Bye Bye Redbird: City of Dallas, tenants invest to create an executive alternative

July 8, 2002

Bye Bye Redbird

City of Dallas, tenants invest to create an executive alternative

By John F. Infanger

July 2002

The City of Dallas expects to break ground on a new terminal building and control tower by October 2003. Two of three proposals call for keeping the contract tower attached.
Kenneth Gwyn, director of aviation, City of Dallas Anchor Tenants The revitalized Dallas Exec-utive Airport has some 21 independent businesses that have invested or committed to invest more than $7 million into their facilities, according to City of Dallas aviation director Kenneth Gwyn. The four anchor tenants on the airport include: o Akridge Aircraft Interiors, Inc. - corporate aircraft refurbishment. Company plans to have a satellite facility in-house for IFR Avionics, based in Van Nuys, CA. ª Cutter Aviation - FBO and Piper Service Center. o Dallas Aircraft Services - FBO. o Jet Center of Dallas - FBO.

Cutter GM On Secondary Containment ...
Andy Biery, operations manager for the new Cutter Aviation FBO at Dallas Executive, recently oversaw construction of a new fuel farm. In light of recent EPA enforcement of secondary containment requirements for refuelers, we offer some of his edited comments.

"Our plans for a new fuel farm have been expanded, scrapped, stretched, reduced, and alternatives sought.
"When we first learned of [the secondary containment issue], we tried to scrap our plans to build a fuel farm as its budget had doubled, and attempted to work out deals with our neighbors to share existing farms on the field.
"We were eventually informed that current code, including all new regulations such as offloading containment, will not be grandfathered and that soon all fuel farms will be required to comply or be removed from service. At this point, we determined that it was in our best interest to design a new fuel farm.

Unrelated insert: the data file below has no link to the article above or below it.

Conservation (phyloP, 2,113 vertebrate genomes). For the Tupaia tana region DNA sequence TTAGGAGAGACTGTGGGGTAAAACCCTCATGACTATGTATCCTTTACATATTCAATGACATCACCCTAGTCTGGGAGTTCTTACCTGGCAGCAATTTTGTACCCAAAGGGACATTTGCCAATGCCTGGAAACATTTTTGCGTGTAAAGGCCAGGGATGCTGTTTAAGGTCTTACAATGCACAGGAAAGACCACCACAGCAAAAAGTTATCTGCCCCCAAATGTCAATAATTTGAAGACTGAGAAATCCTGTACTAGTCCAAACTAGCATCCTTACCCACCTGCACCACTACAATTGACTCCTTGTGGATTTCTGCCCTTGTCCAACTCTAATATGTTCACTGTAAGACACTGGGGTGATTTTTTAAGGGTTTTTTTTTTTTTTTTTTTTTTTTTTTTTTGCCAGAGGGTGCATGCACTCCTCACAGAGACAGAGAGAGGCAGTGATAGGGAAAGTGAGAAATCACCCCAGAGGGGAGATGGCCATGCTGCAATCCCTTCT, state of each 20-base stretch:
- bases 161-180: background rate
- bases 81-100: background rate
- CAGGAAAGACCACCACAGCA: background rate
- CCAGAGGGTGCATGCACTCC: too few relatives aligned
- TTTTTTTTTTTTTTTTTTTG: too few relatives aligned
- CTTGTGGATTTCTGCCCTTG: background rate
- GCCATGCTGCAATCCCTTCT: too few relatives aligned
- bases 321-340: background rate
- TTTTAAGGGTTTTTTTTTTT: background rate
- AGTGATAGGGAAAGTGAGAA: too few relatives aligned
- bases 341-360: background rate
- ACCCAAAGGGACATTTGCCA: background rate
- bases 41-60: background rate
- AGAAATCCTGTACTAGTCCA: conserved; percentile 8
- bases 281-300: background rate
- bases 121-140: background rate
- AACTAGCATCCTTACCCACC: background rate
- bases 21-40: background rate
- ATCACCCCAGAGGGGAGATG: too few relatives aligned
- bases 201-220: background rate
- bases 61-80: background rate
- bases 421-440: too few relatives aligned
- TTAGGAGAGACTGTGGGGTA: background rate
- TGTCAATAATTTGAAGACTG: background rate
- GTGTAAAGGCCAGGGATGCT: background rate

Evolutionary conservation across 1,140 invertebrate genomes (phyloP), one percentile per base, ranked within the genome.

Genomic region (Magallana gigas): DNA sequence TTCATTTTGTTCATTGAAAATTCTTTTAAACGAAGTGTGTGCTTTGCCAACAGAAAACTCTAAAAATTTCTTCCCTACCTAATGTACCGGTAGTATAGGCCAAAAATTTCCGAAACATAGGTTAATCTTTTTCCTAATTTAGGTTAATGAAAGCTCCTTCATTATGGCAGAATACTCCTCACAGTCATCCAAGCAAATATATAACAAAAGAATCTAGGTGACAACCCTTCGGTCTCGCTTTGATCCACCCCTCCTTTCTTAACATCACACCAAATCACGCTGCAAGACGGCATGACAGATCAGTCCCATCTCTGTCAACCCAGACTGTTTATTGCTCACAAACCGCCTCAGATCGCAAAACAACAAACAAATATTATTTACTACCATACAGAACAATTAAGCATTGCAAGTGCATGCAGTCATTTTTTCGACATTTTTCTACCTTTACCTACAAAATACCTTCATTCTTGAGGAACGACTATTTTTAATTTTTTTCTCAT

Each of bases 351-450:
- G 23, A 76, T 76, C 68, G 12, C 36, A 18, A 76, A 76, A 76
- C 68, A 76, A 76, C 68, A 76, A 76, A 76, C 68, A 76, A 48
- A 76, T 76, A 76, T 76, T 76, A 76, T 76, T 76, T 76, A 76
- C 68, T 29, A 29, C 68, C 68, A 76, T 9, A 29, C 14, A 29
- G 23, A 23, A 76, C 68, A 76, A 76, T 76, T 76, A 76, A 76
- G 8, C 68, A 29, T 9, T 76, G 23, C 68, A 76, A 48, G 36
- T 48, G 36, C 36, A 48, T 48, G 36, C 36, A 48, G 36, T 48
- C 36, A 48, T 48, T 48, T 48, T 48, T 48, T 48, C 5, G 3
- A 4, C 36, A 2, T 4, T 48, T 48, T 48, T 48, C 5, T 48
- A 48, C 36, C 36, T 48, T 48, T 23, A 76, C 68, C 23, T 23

"It has been a long and arduous process to build a state of the art fuel farm, one which has the capability to meet future requirements, allows contained parking of refueler trucks, complies with all regulations today, and will do so even as we modify it during expansion.
"Is it possible to comply? The answer is certainly yes. It is expensive? Very."

Location has always been one of the airport's selling points. As the city says, "10 minutes and 1 traffic light from downtown Dallas." It is also adjacent to four Interstates (I-20, I-30, I-35, I-45), but is located in a direction opposite of most growth during the past 30 years.
As Love Field, also near downtown, has grown with increasing airline and business aviation activity, the need for another first class business reliever has emerged, explains the city's director of aviation Kenneth Gwyn, who is responsible for both airports. He sees Dallas Executive as an alternative for new tenants, not necessarily a competitor field to Love, and an opportunity to capture more transient traffic.
"We're poised to take advantage of the growth in general aviation, and to be an airport of choice for this area," says Gwyn. "The real market for this airport is the hobby flyer and the transient aircraft. There's an opportunity for more based aircraft, and with an ILS it can be good for training."
Besides the instrument landing system, the airport offers crosswind runways (6,452 feet and 3,800 feet), a dedicated aircraft rescue and firefighting facility, and some 50 acres of developable land for new aviation businesses, explains Dallas Executive airport manager Marvin Poole. The city is willing to put in the necessary infrastructure, including taxiways, once significant businesses show a commitment, says Gwyn.
The airport also has up to 600 acres of adjacent property for compatible business development, according to the city.

Stagnant until 1998
Poole worked in airport operations at Love Field until 1999, when he was offered the Redbird management position. He recalls, "My first day on the job here I drove up and thought, what have I gotten myself into? But it's been a drastic change."